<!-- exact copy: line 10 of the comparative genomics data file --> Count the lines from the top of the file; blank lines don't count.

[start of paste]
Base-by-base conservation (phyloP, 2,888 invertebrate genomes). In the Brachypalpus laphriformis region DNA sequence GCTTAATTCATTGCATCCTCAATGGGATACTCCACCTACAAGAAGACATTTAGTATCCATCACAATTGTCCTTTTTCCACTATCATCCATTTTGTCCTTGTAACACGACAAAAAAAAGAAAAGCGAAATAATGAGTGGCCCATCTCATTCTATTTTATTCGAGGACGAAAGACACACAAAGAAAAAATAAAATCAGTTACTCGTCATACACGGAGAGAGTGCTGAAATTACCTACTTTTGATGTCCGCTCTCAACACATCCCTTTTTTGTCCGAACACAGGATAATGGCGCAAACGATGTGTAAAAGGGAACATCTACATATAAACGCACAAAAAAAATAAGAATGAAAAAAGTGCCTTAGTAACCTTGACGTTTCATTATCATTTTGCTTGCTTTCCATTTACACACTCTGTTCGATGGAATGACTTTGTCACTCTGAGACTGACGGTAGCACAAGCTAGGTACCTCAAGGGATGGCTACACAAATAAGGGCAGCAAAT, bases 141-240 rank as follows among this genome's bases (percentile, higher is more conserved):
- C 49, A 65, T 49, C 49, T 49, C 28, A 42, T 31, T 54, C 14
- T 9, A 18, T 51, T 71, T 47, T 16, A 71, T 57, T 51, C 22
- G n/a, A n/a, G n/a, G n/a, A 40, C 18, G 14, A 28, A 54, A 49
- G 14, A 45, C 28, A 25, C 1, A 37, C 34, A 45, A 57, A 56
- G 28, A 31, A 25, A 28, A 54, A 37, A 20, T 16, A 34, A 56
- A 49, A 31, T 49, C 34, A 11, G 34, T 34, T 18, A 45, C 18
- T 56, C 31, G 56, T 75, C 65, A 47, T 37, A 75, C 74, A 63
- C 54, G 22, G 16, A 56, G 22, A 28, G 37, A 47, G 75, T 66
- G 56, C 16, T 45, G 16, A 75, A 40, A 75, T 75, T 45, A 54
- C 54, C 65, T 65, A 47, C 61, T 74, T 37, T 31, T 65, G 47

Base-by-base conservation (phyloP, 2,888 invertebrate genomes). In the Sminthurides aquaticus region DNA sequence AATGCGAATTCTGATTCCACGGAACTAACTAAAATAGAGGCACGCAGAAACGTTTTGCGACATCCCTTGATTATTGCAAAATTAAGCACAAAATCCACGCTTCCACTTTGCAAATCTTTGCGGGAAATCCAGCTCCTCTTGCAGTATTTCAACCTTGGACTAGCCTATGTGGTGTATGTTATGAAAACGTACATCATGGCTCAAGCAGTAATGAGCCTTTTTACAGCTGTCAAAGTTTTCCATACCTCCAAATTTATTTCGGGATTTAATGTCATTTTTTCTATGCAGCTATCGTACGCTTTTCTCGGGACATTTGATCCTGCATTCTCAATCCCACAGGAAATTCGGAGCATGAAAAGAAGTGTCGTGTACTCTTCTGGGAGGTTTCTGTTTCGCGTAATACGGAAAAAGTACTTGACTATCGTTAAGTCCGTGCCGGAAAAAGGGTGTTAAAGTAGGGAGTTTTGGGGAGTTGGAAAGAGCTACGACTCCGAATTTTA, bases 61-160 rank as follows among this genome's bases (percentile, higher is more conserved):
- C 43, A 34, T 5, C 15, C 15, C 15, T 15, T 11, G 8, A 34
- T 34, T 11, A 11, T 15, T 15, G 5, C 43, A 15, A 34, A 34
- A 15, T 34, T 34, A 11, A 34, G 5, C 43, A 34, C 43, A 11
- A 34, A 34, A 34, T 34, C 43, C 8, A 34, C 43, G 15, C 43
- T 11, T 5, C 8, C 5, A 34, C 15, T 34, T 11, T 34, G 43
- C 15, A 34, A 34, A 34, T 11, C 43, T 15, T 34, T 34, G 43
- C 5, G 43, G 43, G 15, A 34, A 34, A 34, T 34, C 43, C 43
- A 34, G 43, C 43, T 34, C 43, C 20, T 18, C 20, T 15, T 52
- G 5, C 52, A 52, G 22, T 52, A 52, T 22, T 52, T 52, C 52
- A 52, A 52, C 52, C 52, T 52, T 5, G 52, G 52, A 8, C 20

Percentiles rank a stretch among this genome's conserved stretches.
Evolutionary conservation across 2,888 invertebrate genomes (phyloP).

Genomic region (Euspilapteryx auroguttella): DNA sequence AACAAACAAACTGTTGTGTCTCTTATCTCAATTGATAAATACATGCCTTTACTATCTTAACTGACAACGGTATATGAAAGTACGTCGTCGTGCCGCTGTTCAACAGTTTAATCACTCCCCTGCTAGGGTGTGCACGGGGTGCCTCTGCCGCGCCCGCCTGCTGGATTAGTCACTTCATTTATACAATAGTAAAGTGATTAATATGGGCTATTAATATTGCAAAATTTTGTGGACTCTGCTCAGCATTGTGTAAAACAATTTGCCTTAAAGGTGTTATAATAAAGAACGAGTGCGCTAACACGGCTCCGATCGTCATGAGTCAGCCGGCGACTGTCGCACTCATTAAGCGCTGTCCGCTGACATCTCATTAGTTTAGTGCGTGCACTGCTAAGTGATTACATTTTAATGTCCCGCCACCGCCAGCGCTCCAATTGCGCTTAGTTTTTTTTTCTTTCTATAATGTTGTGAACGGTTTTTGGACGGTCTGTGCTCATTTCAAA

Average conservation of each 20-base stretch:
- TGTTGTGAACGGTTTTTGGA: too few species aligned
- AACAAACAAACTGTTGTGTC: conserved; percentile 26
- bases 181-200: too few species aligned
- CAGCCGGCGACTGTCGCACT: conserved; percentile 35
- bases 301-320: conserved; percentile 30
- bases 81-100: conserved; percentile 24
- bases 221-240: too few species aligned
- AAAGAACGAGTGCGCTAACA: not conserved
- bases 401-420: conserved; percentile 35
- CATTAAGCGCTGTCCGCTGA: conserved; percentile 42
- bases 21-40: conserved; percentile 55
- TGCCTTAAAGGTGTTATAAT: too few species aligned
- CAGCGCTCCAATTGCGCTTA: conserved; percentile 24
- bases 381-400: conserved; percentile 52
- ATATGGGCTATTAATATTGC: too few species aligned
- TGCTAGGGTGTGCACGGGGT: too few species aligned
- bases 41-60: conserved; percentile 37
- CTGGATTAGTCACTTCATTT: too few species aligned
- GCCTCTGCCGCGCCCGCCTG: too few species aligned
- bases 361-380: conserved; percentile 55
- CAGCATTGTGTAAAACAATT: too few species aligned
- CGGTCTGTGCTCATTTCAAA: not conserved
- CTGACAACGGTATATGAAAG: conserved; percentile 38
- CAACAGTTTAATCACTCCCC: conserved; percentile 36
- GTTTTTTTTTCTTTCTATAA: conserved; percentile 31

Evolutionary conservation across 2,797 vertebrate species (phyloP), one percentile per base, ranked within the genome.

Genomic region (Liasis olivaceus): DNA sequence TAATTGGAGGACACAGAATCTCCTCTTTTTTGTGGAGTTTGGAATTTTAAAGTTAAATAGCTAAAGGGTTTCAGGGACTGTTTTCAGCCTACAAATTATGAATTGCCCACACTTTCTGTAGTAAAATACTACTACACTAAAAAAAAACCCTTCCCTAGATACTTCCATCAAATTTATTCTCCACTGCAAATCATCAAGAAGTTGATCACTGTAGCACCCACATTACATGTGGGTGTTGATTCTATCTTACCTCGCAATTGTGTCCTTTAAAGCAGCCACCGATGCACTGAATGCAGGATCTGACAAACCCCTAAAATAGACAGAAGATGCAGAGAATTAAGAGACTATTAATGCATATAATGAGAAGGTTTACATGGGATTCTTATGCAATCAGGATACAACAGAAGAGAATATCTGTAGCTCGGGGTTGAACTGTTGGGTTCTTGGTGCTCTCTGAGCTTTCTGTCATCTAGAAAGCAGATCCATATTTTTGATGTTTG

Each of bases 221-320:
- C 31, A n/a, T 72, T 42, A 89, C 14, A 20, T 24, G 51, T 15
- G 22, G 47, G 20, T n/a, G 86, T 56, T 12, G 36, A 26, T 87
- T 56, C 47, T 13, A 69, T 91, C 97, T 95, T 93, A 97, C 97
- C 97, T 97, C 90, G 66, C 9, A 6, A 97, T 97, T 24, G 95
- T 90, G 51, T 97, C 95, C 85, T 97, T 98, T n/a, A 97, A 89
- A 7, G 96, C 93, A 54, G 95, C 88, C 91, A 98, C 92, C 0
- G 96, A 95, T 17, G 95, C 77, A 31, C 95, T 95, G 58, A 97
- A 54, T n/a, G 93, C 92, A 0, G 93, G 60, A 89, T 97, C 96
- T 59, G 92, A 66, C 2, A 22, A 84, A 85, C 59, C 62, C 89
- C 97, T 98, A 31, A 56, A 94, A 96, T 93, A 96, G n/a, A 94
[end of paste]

- G 56, C 16, T 45, G 16, A 75, A 40, A 75, T 75, T 45, A 54